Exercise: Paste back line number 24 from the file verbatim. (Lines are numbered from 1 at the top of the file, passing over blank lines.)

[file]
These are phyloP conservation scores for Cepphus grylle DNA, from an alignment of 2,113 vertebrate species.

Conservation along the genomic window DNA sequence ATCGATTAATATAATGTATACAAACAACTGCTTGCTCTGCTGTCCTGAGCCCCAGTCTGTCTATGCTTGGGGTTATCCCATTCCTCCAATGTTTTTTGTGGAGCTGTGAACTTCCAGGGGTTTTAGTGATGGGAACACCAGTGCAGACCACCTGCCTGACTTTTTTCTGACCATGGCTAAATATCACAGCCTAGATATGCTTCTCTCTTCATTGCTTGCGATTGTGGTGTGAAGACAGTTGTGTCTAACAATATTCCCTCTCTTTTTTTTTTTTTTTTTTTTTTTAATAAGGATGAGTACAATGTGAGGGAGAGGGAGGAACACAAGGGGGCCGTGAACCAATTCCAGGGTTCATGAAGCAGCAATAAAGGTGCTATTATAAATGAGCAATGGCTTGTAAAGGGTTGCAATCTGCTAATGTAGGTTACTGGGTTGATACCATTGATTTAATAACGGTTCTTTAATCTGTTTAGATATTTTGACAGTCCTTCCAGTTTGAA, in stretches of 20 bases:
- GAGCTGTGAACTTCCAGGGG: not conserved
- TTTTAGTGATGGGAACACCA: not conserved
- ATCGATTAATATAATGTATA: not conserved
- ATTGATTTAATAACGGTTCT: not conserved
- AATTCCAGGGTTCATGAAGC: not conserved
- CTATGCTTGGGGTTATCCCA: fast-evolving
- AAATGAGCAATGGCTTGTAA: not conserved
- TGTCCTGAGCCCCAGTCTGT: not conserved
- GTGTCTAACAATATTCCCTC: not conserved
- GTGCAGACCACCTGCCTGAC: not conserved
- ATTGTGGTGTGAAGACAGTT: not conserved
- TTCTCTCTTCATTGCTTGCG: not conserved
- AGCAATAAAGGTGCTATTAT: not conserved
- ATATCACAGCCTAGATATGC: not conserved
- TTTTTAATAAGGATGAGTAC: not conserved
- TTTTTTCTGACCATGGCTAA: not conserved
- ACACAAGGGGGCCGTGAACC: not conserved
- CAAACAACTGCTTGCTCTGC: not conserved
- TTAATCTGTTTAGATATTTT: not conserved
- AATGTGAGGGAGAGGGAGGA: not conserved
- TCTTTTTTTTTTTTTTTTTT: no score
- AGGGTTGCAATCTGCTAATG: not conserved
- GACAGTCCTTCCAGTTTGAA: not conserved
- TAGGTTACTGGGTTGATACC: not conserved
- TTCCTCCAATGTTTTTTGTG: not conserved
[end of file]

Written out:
- AGGGTTGCAATCTGCTAATG: not conserved